Most countries in the world have their traditions and culture, but the thing with India is that due to its vastness (it’s basically a sub-continent) there isn’t just 1 cultural background or history, each part of India brings something to the table. From stories to food to people, India is super diverse. One of the most important industries that we have today is the textile industry, and there is a unique textile for each state within this great nation. Today we are going to talk about the various kinds of different fabrics that each state has been producing, and the history and process that goes in to making them. We will mainly concentrate on the sustainable fabrics, since at MPurpled we try and keep our environmental impact as little as possible.
We will start from the very top of the country, where Kashmiris have been producing stunning Pashmina shawls, a tradition handed down from generations. These shawls have gotten pretty famous all around the world, not just in India, and are priced pretty high; especially since the fabric is splendid to the touch. The wool comes from the Capra Hircus mountain goat in the Himalayas. It is quite rare to find original Pashmina now since the demand for the fabric is much greater than the actual supply, resulting in a lot of lower grade wool being passed off as Pashmina.
Next we have the supple kullu shawls from Himachal Pradesh, very well known around the world for their texture and sharp geometric patterns. The fabric is a combination of Merino Wool, Angora Wool and local sheep wool.
Next we move onto the various kinds of silk produced in India. First there is Muga silk from Assam, A.K.A ‘the golden fibre. This silk is hand-washable and seems to get more bright and vibrant with each wash. Then there is Bhagalpuri silk from Bihar. Also commonly known as the silk city, it is the oldest silk producing city in India. The rarest of the silk worms produces Kosa silk, and it is a painfully slow process (2-3 days) done mainly in Chattisgarh. It is considered to be the finest silk in the world. Kuchai silk comes from Jharkhand and Mysore silk comes from Karnataka.Today, Mysore is the largest producer of silk in the world. Eri silk comes from Meghalaya and due to the shortness of the fibres, it is very delicate and the natural dullness makes it quite coveted in the fashion world.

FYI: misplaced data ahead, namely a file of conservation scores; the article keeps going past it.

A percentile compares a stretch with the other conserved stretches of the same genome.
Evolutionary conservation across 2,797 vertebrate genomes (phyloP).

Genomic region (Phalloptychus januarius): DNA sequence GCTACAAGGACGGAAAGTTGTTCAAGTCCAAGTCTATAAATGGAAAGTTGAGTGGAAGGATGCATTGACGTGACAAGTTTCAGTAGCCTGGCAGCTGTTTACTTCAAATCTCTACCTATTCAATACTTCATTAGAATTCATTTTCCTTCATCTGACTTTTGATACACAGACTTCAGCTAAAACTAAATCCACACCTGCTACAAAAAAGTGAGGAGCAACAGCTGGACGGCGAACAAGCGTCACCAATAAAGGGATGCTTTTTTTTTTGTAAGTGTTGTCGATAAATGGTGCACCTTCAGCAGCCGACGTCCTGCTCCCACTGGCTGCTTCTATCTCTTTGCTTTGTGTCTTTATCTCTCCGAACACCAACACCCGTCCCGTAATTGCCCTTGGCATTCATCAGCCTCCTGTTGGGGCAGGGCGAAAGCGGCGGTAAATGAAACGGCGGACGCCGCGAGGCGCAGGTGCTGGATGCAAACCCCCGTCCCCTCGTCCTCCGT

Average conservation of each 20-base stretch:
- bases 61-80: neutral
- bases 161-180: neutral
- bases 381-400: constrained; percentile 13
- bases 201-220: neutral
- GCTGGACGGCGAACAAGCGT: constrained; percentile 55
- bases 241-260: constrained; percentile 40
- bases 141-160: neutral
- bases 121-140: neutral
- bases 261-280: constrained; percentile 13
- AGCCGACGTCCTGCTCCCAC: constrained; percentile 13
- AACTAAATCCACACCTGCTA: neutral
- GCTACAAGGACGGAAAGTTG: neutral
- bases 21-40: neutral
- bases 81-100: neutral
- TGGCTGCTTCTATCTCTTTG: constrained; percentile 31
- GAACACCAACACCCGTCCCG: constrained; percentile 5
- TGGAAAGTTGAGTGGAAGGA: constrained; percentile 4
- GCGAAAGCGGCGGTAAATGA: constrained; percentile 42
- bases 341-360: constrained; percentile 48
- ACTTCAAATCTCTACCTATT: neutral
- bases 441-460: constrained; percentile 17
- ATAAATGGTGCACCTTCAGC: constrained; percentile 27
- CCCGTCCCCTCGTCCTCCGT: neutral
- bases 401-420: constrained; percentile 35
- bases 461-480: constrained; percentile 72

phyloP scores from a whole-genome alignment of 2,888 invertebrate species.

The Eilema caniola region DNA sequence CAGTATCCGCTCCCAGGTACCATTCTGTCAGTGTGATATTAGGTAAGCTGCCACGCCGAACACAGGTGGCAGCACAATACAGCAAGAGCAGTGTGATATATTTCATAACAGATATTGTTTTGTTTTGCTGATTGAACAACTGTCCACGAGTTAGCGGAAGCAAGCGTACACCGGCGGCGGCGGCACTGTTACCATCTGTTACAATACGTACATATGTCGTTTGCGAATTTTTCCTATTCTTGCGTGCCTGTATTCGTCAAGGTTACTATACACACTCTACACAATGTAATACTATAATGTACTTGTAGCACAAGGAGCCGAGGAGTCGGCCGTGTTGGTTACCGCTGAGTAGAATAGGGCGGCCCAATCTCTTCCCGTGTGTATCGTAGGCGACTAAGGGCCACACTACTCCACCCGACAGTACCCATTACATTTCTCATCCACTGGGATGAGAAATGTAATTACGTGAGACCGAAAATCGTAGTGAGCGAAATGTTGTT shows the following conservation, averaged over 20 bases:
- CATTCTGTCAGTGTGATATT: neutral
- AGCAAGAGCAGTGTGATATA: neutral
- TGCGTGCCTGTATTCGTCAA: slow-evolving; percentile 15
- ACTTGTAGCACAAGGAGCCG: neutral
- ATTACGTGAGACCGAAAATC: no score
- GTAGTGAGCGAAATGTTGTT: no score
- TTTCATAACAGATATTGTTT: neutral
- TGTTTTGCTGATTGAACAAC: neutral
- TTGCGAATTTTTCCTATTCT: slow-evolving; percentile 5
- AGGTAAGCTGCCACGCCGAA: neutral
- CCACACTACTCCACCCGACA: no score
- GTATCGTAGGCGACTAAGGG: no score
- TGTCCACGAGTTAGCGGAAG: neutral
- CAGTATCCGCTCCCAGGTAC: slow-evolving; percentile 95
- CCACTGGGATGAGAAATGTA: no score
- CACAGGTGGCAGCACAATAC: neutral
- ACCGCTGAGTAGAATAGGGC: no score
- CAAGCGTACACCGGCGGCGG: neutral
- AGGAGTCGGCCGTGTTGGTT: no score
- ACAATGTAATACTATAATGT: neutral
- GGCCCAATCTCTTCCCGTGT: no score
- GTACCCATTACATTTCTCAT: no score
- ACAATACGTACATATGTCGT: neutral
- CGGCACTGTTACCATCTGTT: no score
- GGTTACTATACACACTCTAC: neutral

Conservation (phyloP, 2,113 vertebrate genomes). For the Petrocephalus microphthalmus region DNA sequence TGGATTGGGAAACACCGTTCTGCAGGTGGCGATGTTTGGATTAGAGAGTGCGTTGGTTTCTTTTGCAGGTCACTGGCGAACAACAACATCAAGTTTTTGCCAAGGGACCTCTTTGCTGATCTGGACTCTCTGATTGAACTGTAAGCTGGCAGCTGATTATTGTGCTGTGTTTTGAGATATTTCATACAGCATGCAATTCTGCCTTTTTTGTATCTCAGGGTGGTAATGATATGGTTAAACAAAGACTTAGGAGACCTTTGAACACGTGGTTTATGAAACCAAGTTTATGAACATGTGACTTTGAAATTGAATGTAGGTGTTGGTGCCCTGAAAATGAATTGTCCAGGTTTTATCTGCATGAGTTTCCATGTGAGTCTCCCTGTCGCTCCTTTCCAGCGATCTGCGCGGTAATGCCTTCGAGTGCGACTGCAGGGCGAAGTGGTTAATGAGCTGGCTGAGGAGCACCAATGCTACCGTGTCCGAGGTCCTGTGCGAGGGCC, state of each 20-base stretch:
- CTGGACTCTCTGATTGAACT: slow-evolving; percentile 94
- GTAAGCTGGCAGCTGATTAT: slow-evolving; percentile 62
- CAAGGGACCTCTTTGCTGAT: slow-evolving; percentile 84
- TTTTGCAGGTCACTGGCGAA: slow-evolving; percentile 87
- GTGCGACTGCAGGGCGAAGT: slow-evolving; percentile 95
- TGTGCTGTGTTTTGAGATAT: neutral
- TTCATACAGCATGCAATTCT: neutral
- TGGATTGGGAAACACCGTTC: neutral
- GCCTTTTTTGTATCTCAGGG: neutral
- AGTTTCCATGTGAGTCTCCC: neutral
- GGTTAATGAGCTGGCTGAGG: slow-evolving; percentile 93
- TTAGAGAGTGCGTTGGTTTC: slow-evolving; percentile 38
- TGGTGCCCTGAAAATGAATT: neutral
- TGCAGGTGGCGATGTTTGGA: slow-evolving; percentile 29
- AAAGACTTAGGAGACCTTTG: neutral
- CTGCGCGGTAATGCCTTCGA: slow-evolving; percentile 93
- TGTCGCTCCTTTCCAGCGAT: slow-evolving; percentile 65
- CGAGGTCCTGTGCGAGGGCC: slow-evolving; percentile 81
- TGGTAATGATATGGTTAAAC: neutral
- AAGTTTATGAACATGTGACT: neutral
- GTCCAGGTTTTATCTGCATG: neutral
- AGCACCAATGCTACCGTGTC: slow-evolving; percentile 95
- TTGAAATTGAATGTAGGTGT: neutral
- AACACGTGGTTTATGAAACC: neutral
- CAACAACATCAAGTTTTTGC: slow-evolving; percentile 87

Moving on to Chanderi. It is one of the most iconic fabric to come out of India. This magical ‘woven air’ comes from Madhya Pradesh and is world famous for its lightness and durability. It is embroidered with gold and silver, which used to be adorned by royalty in the olden days. In today’s world, it is a must have in anyone’s closet.
We could go on and on about the various kinds of fabrics and their history and how important they are to the global textile industry. Designers from all over the world come to India to source their material, and to borrow our culture and add their own touches, it’s a process of evolution. We at MPurpled do the same, our fabrics come from sustainable sources in India and we modernize them with western silhouettes and cuts. Although modern, we maintain a slight air of regality that is carried by these luxurious materials.